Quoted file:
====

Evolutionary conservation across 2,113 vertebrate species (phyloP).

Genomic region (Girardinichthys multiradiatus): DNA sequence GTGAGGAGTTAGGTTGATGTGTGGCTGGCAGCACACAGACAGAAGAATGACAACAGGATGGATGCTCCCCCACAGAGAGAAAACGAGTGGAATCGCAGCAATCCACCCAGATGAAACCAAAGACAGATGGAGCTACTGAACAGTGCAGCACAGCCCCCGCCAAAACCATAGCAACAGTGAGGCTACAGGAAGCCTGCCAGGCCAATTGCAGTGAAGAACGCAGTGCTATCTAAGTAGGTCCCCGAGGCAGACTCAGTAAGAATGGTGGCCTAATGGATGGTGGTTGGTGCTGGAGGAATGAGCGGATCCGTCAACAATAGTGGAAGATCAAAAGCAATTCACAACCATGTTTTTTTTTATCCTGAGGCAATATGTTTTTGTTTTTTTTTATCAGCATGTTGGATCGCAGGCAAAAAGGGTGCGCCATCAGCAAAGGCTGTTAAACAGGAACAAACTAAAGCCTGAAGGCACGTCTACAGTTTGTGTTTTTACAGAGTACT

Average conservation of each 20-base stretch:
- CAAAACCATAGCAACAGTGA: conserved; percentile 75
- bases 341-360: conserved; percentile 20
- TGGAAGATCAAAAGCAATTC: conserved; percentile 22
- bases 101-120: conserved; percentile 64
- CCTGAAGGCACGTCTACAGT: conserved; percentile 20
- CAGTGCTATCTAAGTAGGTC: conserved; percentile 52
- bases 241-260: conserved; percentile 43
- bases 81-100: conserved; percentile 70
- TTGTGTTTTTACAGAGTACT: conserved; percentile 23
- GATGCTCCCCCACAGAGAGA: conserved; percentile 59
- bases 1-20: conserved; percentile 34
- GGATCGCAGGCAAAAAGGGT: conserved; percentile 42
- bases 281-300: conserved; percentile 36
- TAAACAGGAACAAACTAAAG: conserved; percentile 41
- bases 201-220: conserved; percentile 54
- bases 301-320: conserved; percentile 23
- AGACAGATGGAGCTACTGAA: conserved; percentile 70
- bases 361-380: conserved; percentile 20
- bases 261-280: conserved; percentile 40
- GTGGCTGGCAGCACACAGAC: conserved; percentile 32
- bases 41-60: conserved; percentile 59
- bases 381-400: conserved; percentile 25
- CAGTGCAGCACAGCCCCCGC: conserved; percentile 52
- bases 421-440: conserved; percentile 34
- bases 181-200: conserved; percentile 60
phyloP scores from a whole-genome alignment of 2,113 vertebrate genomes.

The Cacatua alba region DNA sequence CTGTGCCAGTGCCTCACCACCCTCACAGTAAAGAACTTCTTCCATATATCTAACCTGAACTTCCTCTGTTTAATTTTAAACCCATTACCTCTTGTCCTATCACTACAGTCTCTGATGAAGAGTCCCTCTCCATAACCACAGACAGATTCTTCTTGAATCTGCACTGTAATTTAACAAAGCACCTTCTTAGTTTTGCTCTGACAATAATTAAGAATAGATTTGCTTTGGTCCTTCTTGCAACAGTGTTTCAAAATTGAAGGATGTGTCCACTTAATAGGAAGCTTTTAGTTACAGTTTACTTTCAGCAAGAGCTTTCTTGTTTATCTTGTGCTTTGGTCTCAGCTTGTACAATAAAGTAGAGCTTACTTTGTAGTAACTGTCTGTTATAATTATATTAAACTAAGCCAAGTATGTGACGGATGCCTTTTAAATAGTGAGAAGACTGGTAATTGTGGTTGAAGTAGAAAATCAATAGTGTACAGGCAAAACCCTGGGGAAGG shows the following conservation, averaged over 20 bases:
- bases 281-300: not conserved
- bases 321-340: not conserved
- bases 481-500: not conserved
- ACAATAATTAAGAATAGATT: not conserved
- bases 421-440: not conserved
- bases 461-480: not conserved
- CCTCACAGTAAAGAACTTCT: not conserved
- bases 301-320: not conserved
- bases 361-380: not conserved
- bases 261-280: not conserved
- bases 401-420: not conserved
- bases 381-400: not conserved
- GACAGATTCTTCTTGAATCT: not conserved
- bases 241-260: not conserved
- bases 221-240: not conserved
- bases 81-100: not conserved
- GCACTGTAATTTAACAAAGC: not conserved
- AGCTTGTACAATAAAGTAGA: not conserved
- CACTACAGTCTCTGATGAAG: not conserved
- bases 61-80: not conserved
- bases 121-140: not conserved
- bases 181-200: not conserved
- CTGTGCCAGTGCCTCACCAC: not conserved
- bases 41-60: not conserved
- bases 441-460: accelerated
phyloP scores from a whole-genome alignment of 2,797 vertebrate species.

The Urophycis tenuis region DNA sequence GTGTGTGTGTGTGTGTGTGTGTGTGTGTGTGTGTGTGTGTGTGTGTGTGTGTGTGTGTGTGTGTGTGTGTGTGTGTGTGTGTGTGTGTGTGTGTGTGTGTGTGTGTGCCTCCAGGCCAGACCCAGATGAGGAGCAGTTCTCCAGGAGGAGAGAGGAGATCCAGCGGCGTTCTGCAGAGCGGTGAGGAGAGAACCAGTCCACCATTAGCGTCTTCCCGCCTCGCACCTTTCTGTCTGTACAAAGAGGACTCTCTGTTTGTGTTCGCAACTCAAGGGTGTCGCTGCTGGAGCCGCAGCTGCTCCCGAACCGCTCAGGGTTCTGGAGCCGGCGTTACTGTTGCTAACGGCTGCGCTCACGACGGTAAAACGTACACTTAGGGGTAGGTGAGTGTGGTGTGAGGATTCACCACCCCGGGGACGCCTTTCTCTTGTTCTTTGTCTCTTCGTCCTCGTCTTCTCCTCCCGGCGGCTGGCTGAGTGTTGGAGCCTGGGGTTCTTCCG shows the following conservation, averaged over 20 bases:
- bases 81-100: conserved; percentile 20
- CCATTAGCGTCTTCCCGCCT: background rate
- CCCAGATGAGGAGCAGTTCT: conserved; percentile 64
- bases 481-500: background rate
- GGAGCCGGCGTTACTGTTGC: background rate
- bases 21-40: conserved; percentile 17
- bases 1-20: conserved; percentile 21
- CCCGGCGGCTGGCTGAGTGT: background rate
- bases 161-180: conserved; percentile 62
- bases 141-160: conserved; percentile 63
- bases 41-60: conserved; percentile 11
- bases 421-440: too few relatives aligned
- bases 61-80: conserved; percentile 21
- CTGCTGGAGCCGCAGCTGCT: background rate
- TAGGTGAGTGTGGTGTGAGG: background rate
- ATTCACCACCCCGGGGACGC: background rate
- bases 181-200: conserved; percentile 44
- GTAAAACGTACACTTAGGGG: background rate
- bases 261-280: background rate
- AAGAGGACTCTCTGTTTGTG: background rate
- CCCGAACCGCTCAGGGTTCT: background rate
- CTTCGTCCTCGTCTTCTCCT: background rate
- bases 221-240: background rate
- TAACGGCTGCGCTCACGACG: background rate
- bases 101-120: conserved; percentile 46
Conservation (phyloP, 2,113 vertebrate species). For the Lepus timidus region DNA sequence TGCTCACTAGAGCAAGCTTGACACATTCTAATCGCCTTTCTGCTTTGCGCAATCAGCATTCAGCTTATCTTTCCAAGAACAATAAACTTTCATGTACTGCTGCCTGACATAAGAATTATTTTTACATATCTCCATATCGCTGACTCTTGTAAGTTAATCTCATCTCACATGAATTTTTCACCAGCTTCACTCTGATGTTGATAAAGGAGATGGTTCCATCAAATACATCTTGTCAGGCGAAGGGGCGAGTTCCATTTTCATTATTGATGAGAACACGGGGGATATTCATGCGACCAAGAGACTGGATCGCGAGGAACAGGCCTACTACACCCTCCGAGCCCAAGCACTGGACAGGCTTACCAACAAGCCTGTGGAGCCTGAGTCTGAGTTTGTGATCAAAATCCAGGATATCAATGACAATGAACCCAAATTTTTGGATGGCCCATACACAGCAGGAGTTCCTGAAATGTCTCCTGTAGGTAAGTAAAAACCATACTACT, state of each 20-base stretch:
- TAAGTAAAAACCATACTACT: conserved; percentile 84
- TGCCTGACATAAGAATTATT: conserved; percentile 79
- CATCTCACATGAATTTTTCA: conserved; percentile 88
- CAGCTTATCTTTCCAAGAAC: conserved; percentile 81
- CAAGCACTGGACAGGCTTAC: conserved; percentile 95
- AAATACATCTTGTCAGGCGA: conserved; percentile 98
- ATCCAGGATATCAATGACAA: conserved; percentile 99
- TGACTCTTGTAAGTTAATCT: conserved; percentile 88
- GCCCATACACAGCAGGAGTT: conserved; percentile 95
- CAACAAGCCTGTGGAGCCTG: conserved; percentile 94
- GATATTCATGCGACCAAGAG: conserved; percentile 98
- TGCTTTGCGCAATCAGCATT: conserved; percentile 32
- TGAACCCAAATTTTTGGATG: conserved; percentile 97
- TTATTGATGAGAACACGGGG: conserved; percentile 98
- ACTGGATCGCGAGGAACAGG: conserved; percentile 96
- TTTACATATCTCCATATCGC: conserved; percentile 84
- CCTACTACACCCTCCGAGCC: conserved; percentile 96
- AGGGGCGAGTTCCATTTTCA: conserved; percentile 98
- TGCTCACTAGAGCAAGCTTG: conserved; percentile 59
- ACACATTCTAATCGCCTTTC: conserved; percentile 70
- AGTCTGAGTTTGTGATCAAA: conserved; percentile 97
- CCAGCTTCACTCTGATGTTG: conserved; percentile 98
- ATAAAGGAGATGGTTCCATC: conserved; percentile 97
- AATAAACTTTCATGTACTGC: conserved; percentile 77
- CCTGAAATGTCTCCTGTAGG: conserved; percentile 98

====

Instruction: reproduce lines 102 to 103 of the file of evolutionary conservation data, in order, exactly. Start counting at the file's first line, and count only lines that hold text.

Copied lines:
- TGCTCACTAGAGCAAGCTTG: conserved; percentile 59
- ACACATTCTAATCGCCTTTC: conserved; percentile 70